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British EU Presidency huge concern for farmers, environmentalists and those seeking Europe of equals

1 July, 2005

Sinn Féin MEP Bairbre de Brún has today said that many people will be worried by the British Presidency of the EU, and in particular farmers across Ireland.

Ms de Brún also said that her party will be "tracking the British Presidency over the next six months to ensure that it addresses the concerns many people have with the current direction of the EU". Ms de Brún made her comments as the British Government assumed the six month rotating Presidency of the European Union.

Speaking today Ms de Brún said:

"The British Government has an enormous responsibility in assuming the Presidency of the European Union for the next six months. They must use this opportunity to assuage the fears which many people have in their assuming the EU Presidency, including farmers, environmentalists and those who seek to create a more progressive Europe.

"Mr Blair's recent comments that CAP could be renegotiated in a quid pro quo for flexibility on the British rebate will concern Irish farmers. Re-negotiation of CAP would be devastating for farmers across Ireland. The British Government may not care much for Irish agriculture or rural communities, but those who work in the sector will wait the next six months with concern and trepidation.

"The controversy and power plays which have arisen between European Leaders on the European Constitution, British rebate and CAP should not be allowed to detract from the pursuit of a Europe of equals. Sinn Féin is calling upon the British Presidency to seize the opportunity to press for a progressive social justice agenda in the next six months, and to promote positive initiatives on socio-economic, political and human rights.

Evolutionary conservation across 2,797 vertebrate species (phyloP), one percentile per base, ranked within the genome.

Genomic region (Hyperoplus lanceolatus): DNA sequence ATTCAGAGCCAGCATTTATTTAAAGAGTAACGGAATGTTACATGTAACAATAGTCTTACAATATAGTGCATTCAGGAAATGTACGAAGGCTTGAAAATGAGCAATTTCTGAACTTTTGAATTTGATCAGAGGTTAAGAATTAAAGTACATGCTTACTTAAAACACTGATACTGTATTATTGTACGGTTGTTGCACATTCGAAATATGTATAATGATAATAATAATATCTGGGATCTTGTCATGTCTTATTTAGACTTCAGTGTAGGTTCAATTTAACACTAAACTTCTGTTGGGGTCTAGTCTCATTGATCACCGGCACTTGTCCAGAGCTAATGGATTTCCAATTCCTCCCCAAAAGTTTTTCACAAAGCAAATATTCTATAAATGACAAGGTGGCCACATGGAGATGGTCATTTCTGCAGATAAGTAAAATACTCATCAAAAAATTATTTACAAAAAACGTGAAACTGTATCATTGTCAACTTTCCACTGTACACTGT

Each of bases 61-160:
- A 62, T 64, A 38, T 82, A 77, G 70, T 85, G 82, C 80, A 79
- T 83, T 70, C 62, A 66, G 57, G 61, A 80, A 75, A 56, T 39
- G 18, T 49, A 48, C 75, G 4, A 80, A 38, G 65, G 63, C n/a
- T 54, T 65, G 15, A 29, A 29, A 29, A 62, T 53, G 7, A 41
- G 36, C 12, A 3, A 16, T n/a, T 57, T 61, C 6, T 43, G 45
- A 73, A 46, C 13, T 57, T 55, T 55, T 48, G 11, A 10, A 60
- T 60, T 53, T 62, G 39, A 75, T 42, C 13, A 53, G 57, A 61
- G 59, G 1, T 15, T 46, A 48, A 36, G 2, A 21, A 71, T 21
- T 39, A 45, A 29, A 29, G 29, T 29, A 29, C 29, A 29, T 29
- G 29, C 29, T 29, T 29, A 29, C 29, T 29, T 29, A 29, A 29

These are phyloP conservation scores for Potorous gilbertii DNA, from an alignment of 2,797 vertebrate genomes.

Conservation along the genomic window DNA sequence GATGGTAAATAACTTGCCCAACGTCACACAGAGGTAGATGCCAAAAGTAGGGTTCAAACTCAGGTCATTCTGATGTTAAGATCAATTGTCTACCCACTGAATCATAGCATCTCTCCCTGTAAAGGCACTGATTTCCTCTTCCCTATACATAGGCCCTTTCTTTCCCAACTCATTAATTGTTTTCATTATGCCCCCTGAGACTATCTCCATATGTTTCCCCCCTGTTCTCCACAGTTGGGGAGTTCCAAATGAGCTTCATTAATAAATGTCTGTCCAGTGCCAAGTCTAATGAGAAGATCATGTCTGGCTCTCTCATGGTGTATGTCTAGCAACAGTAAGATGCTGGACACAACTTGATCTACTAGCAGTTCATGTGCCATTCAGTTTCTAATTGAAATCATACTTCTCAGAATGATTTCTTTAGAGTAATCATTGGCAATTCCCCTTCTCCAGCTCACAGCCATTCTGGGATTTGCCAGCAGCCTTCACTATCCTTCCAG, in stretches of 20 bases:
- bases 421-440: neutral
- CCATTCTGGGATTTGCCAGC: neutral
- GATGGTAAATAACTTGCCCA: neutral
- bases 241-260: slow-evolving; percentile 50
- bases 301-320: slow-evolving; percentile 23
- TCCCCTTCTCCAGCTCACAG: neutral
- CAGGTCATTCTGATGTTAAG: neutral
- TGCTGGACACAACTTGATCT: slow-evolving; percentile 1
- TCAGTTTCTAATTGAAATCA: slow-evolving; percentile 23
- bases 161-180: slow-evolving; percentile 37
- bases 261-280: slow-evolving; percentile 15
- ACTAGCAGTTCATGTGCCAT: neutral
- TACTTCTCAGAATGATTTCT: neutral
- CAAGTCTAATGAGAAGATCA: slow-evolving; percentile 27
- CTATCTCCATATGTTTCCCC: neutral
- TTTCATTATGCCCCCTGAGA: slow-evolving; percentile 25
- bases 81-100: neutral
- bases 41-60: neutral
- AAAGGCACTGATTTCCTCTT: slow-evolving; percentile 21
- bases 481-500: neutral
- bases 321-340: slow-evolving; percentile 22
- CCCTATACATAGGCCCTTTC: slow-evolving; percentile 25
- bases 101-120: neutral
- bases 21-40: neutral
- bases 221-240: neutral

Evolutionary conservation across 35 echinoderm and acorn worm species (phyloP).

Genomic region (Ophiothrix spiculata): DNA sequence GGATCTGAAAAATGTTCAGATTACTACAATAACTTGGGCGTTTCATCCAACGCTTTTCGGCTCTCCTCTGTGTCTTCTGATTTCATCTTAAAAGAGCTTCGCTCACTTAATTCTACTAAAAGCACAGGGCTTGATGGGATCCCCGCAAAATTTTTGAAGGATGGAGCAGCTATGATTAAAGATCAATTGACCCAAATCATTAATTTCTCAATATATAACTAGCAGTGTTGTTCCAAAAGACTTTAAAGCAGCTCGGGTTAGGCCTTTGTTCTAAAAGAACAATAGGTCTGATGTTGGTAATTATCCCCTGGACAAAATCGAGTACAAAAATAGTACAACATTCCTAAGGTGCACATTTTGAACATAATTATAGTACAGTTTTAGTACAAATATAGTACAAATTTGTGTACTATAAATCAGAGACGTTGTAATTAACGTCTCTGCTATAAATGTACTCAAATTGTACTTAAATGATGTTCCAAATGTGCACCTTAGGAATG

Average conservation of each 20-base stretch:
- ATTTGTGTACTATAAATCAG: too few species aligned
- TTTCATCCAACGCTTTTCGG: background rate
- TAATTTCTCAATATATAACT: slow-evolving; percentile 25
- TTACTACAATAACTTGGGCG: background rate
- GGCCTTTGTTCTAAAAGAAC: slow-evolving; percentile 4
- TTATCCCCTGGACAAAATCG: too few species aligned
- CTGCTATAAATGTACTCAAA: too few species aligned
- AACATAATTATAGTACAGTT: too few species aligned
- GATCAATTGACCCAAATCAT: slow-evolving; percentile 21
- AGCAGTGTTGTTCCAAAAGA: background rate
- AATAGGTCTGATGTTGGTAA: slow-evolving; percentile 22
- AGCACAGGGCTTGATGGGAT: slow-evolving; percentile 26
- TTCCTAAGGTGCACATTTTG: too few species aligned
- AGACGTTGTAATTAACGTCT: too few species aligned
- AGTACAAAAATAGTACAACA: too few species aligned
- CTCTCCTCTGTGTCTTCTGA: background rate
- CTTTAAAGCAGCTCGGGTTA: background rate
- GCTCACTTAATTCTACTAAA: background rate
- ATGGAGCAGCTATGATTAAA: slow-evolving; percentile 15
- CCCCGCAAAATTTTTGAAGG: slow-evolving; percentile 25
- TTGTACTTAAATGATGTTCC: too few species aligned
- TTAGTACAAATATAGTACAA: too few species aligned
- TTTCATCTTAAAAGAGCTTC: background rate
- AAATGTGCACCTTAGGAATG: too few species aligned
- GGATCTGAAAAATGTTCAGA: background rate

"Whilst I recognize that each member state only holds the Presidency for a six month period, past presidencies have followed the agenda of promoting economic growth whilst largely ignoring social and environmental considerations. We require a Europe which protects its most vulnerable citizens. For too long, the EU has been obsessed with appeasing the agenda of big business and the larger, militarily superior states. Sinn Féin believes that a change of direction is required.

"Over this past number of weeks, momentum has been building across the globe through protest movements and NGO organizations calling for a strategy to tackle extreme poverty and the destruction of our environment. Within the enlarged EU itself, approximately 68 million people are living in abject poverty. These are the priorities which the British Government must focus upon.

"Sinn Féin also believes that the British Presidency should promote a visible social inclusion strategy and prioritise initiatives which seek to promote social protections, including workers rights. It should also reverse the trend toward increasing privatization and move to secure the future of quality public services, particularly in relation to health and education.

"Sinn Féin will be tracking the British Presidency over the next six months to ensure that it addresses the above priorities. Time will tell whether or not the British are up to the challenge." ENDS

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